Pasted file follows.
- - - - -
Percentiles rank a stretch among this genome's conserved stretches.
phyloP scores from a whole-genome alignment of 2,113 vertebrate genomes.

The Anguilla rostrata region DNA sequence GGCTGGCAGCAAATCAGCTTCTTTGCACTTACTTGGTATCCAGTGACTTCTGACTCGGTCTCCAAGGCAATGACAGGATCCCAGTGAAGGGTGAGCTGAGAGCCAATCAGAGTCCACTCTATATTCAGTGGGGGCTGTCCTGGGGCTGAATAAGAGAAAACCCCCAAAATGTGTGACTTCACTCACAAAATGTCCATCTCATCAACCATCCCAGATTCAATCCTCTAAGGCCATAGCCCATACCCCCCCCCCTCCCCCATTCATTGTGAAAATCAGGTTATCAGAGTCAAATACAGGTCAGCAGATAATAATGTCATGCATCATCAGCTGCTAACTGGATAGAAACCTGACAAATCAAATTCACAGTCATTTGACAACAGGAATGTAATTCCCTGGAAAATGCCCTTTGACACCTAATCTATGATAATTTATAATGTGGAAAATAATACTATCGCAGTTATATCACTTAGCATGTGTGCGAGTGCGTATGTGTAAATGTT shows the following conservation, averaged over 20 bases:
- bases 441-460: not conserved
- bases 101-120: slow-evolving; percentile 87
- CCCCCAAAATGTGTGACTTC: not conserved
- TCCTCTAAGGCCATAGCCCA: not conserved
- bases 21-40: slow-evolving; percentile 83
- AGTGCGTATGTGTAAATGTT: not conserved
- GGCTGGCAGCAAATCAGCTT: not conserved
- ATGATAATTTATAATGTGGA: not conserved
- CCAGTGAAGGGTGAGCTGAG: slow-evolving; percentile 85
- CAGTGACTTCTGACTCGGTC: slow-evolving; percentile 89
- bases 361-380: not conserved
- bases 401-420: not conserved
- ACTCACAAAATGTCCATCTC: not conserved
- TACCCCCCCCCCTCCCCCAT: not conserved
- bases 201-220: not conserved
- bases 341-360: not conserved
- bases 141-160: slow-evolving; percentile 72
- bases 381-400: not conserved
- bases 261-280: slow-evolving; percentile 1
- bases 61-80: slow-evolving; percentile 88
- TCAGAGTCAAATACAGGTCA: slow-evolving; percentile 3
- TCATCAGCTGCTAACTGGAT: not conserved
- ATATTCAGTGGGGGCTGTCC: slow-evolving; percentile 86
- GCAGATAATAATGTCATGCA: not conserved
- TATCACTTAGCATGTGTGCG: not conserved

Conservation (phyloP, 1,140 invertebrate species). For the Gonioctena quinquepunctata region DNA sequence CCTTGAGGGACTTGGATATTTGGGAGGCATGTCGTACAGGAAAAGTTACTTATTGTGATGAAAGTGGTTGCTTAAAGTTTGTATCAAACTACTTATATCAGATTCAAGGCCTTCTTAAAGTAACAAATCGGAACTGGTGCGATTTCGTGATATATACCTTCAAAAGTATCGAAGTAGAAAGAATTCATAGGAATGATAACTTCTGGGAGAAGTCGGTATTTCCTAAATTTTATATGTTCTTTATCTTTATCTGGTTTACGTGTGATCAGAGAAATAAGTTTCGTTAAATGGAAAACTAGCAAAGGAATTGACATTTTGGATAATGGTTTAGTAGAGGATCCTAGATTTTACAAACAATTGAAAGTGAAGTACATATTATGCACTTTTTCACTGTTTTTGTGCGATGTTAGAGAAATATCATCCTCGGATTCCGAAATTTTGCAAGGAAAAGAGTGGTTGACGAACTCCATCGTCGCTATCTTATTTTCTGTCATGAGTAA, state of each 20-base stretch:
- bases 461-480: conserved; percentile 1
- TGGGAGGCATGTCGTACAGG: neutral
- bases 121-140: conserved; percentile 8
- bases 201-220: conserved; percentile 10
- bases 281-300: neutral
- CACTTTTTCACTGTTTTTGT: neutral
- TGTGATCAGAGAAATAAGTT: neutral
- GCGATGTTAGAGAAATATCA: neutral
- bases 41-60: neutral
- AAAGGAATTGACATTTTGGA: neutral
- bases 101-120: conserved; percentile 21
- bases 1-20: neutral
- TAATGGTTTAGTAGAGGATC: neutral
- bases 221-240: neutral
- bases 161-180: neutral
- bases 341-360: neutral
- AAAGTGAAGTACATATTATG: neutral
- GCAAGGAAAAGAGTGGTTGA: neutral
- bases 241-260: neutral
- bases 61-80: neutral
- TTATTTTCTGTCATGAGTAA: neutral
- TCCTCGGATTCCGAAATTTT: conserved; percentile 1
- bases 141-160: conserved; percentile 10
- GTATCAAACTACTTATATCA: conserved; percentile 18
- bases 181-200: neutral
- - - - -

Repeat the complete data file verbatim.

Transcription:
Percentiles rank a stretch among this genome's conserved stretches.
phyloP scores from a whole-genome alignment of 2,113 vertebrate genomes.

The Anguilla rostrata region DNA sequence GGCTGGCAGCAAATCAGCTTCTTTGCACTTACTTGGTATCCAGTGACTTCTGACTCGGTCTCCAAGGCAATGACAGGATCCCAGTGAAGGGTGAGCTGAGAGCCAATCAGAGTCCACTCTATATTCAGTGGGGGCTGTCCTGGGGCTGAATAAGAGAAAACCCCCAAAATGTGTGACTTCACTCACAAAATGTCCATCTCATCAACCATCCCAGATTCAATCCTCTAAGGCCATAGCCCATACCCCCCCCCCTCCCCCATTCATTGTGAAAATCAGGTTATCAGAGTCAAATACAGGTCAGCAGATAATAATGTCATGCATCATCAGCTGCTAACTGGATAGAAACCTGACAAATCAAATTCACAGTCATTTGACAACAGGAATGTAATTCCCTGGAAAATGCCCTTTGACACCTAATCTATGATAATTTATAATGTGGAAAATAATACTATCGCAGTTATATCACTTAGCATGTGTGCGAGTGCGTATGTGTAAATGTT shows the following conservation, averaged over 20 bases:
- bases 441-460: not conserved
- bases 101-120: slow-evolving; percentile 87
- CCCCCAAAATGTGTGACTTC: not conserved
- TCCTCTAAGGCCATAGCCCA: not conserved
- bases 21-40: slow-evolving; percentile 83
- AGTGCGTATGTGTAAATGTT: not conserved
- GGCTGGCAGCAAATCAGCTT: not conserved
- ATGATAATTTATAATGTGGA: not conserved
- CCAGTGAAGGGTGAGCTGAG: slow-evolving; percentile 85
- CAGTGACTTCTGACTCGGTC: slow-evolving; percentile 89
- bases 361-380: not conserved
- bases 401-420: not conserved
- ACTCACAAAATGTCCATCTC: not conserved
- TACCCCCCCCCCTCCCCCAT: not conserved
- bases 201-220: not conserved
- bases 341-360: not conserved
- bases 141-160: slow-evolving; percentile 72
- bases 381-400: not conserved
- bases 261-280: slow-evolving; percentile 1
- bases 61-80: slow-evolving; percentile 88
- TCAGAGTCAAATACAGGTCA: slow-evolving; percentile 3
- TCATCAGCTGCTAACTGGAT: not conserved
- ATATTCAGTGGGGGCTGTCC: slow-evolving; percentile 86
- GCAGATAATAATGTCATGCA: not conserved
- TATCACTTAGCATGTGTGCG: not conserved

Conservation (phyloP, 1,140 invertebrate species). For the Gonioctena quinquepunctata region DNA sequence CCTTGAGGGACTTGGATATTTGGGAGGCATGTCGTACAGGAAAAGTTACTTATTGTGATGAAAGTGGTTGCTTAAAGTTTGTATCAAACTACTTATATCAGATTCAAGGCCTTCTTAAAGTAACAAATCGGAACTGGTGCGATTTCGTGATATATACCTTCAAAAGTATCGAAGTAGAAAGAATTCATAGGAATGATAACTTCTGGGAGAAGTCGGTATTTCCTAAATTTTATATGTTCTTTATCTTTATCTGGTTTACGTGTGATCAGAGAAATAAGTTTCGTTAAATGGAAAACTAGCAAAGGAATTGACATTTTGGATAATGGTTTAGTAGAGGATCCTAGATTTTACAAACAATTGAAAGTGAAGTACATATTATGCACTTTTTCACTGTTTTTGTGCGATGTTAGAGAAATATCATCCTCGGATTCCGAAATTTTGCAAGGAAAAGAGTGGTTGACGAACTCCATCGTCGCTATCTTATTTTCTGTCATGAGTAA, state of each 20-base stretch:
- bases 461-480: conserved; percentile 1
- TGGGAGGCATGTCGTACAGG: neutral
- bases 121-140: conserved; percentile 8
- bases 201-220: conserved; percentile 10
- bases 281-300: neutral
- CACTTTTTCACTGTTTTTGT: neutral
- TGTGATCAGAGAAATAAGTT: neutral
- GCGATGTTAGAGAAATATCA: neutral
- bases 41-60: neutral
- AAAGGAATTGACATTTTGGA: neutral
- bases 101-120: conserved; percentile 21
- bases 1-20: neutral
- TAATGGTTTAGTAGAGGATC: neutral
- bases 221-240: neutral
- bases 161-180: neutral
- bases 341-360: neutral
- AAAGTGAAGTACATATTATG: neutral
- GCAAGGAAAAGAGTGGTTGA: neutral
- bases 241-260: neutral
- bases 61-80: neutral
- TTATTTTCTGTCATGAGTAA: neutral
- TCCTCGGATTCCGAAATTTT: conserved; percentile 1
- bases 141-160: conserved; percentile 10
- GTATCAAACTACTTATATCA: conserved; percentile 18
- bases 181-200: neutral